The best candidates for breast reconstruction are young, healthy patients with early stage breast disease. In the cases reported, the patients were young and relatively healthy though only one was in the early stage of breast disease. Ideally, breast reconstruction is recommended in early disease; however, in view of the positive psychological benefit derivable from breast reconstruction, even in late disease, patients who are desirous of breast reconstruction following mastectomy and are found to be medically fit for surgery should be availed the option of breast reconstruction. This psychological benefit was what informed reconstruction in the reported cases, and the patients were satisfied with the reconstructed breast mound. Moreover, breast reconstruction has no impact on the overall prognosis or survival of the patient as well as local tumor recurrence.
Breast reconstruction can be achieved through the use of autologous tissue, prosthesis (silicone breast implants), or a combination of both modalities. All the women in this study opted for autologous reconstruction without implants despite the knowledge of the risk of having a smaller volume in the reconstructed breast, especially in the latissimus dorsi group. The reason for this was the additional financial cost of purchasing the breast implant in addition to their disapproval of having a foreign body within their body tissues with its attendant risk of complications. Kaur et al. reported a similar preference of autologous latissimus dorsi flap in their study of 19 patients who had breast reconstruction in low-resource setting in India. The reasons adduced were that autologous tissue has more natural appearance with better esthetic result compared to implant-based reconstruction can withstand radiotherapy better and it is cost effective. Immediate breast reconstruction with autologous tissue creates a softer, more ptotic, and natural-appearing breast mound in a single procedure., However, its disadvantages include longer duration of anesthesia (5–10 h), more blood loss, longer recovery period, risk of necrosis of portions of the transferred fat and skin and donor site complications which include unsightly scars, abdominal weakness, abdominal bulge, or hernia.,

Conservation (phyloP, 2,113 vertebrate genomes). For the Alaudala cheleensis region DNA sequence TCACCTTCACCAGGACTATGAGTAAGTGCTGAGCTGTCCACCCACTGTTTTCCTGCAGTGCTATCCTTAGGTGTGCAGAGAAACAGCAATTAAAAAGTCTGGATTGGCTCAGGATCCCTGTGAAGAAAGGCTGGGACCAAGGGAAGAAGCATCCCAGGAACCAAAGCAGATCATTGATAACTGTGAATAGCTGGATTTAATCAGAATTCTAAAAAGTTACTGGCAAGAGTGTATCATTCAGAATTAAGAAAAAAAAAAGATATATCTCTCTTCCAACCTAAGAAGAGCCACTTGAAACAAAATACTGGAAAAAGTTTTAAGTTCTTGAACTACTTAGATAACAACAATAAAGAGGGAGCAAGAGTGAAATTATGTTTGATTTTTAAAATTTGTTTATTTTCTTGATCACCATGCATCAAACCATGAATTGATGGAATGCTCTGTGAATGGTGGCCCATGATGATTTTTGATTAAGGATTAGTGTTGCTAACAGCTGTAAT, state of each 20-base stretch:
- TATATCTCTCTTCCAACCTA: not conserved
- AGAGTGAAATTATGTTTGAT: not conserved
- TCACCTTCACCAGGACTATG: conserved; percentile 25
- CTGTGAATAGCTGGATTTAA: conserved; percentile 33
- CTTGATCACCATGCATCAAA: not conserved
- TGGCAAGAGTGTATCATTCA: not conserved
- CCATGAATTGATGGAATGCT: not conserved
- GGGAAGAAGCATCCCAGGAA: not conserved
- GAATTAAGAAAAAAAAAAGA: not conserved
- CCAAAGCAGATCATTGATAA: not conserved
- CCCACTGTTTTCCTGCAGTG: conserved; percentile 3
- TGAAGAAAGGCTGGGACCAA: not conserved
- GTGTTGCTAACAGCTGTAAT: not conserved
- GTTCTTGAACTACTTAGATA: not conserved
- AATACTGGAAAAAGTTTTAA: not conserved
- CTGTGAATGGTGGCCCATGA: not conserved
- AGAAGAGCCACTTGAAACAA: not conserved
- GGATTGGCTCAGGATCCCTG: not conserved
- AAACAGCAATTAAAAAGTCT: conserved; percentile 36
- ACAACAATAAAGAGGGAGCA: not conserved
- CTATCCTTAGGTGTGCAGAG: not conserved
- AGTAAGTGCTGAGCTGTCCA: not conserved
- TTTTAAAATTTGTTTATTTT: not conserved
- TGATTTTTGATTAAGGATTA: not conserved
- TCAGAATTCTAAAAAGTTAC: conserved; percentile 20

Hershman et al., in their study, reported that increasing age, Africans race, being married, rural location, and presence of comorbidities were associated with reduction in the rate of immediate reconstruction following mastectomy. However, the availability of health insurance, a large hospital with high patient turnover, and a high surgeon volume was associated with an increased odds ratio [OR] for immediate reconstruction. The five patients reported were all <50 years in age and thus relatively young with tertiary level of education though married. This probably influenced their desire for breast reconstruction to restore their body image and confidence in the public glare. Women who had undergone breast reconstruction are more likely to be younger, have partner, college educated, affluent, and Caucasian than those undergoing either mastectomy alone or lumpectomy.